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While the list of movies I haven’t seen is always growing, I thought I might also dive into another passion of mine and talk about music. Focusing mostly on the original music composed for films, I will point out notable features of the soundtrack track listing, the way the tracks are used in the movies, and a little history on their recording and production. Before we start however, I would like to ask you a question.
When you think of night, what pops into your head? Is it darkness, cricket noises, wind rushing, branches scratching against windows or breaking from the force of the rushing wind? How about synthesizers, rocking guitars, and heavy, steady drum beats?Now that’s a night-time sound I bet you didn’t think of. The music that comes to my mind with nighttime scenes usually evokes the long, cold, slow crawling hours that never seem to end and only makes you long for the sun or some kind of musical heat to snap you out of the creeping death that seems to seep from the night sky. The kind of creepy moody music that only seems to gather itself on sounds that are unnerving and ghost like.
Now, the synth-heavy night music I speak of has been snaking its way through a number of genre films that I think capture what nighttime should be very well. Not creepy, string music nighttime, but creepy, electronic music nighttime. You’ve heard it in Nicolas Winding Refn’s Drive, but what about some of the earlier films that utilized such synth-heavy tracks and nostalgic city drive tunes? That’s where Tangerine Dream’s soundtrack to Thief comes in. Something of a lesser-known Michael Mann film from the 80s starring James Caan, its aesthetic oozes a crime drama that would seem seemingly lend itself to mostly soft and heavy bass lines with the occasional blast of strings and percussion, but Mann takes the road less traveled on this one unlike his later work and enlists the ambient prog-rock stylings of Tangerine Dream to work their magic. It’s with that we begin to dive deeper and ask ourselves, “Why don’t we just make it sound like a jam session done by a computer whose idea of night time is neon light and wet roads?”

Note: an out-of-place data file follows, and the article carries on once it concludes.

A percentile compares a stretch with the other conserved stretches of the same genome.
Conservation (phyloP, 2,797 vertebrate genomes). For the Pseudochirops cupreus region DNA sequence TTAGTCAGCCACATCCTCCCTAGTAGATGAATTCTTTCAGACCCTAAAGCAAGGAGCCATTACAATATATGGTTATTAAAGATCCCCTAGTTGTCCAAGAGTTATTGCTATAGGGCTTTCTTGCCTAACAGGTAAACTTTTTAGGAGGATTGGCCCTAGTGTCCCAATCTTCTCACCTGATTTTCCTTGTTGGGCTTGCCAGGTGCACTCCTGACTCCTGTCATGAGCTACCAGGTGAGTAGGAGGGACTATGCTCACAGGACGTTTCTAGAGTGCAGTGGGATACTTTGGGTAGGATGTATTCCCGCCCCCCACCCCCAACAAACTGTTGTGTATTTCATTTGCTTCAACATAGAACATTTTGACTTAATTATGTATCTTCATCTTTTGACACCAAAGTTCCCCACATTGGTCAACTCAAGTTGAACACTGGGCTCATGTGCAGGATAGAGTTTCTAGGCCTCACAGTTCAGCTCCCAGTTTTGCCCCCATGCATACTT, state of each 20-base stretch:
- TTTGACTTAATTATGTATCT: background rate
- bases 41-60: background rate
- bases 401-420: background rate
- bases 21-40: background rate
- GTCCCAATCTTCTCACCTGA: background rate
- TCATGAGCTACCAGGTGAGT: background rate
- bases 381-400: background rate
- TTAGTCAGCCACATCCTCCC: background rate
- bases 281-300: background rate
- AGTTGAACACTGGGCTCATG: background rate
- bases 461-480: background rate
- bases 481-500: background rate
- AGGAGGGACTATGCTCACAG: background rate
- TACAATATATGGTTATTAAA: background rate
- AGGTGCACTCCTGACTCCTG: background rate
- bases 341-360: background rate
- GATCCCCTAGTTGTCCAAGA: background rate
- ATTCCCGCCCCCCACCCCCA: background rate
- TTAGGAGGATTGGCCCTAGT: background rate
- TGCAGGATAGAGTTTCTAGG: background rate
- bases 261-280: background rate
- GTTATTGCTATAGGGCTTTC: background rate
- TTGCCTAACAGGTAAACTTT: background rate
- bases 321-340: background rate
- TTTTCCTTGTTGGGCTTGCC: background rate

The soundtrack starts off slow with the track “Beach Theme”, which does not appear in the film but whose presence on the album creeps up on you and pulls you into a world that you can only imagine. The back drop conjured by it suggests Hollywood Blvd. late at night with no one but a few homeless people curling up to stay warm and the bright pinks and blues glowing over the window shield as one drives past all the late night liquor stores and adult movie theaters. A variation of this track, called “Beach Scene”, plays during a point in the film which James Caan has some downtime from his professional thieving to enjoy the family he started, but honestly there isn’t much of a difference between the two tracks. However, this rearrangement does help propel the story along with its joyous guitars and piano lines signifying victory when James Caans triumphs in his attempt to leave his life of crime behind and enjoy his newfound life as a father and husband.
The big opening theme song for the diamond heist that actually starts off the movie doesn’t come up until later on the soundtrack album. The track is know as “Diamond Diary” and it really captures what the movie is all about. It builds up from the start of the movie with Caan driving off to what he hopes to be one of his last jobs keeps you on the edge of your seat. The song chugs along as the action moves to Caan expertly performing the art of lock-picking and cracking safes. The track not only flows well with one of the more innovative scenes of the inside of a safe’s locking system, but also fits right in with the suspense that is right there with the chance of getting caught. It’s very much a hard, dry, and scary scene to watch if you are easily scared of getting caught doing something wrong.
After the initial track were finished and mastered for the album as well as the backing tracks for the film, Michael Mann needed one last track for a sequence that was originally meant to be unscored. Deciding that the scene would indeed work better with music, Mann ended up calling upon Craig Safan to compose the track “Confrontation”. This track was used for the film, but was switched out with the track “Beach Scene” between several prints of the soundtrack. It wasn’t until 2014 when Perseverance Records released a full, 9-track version of the soundtrack with all the recorded music for Thief.
If you want a pretty interesting soundtrack to veg out to, I suggest the Thief soundtrack so you can see where Cliff Martinez got his best ideas for the Drive soundtrack and followed along the dotted line where Tangerine Dream left off.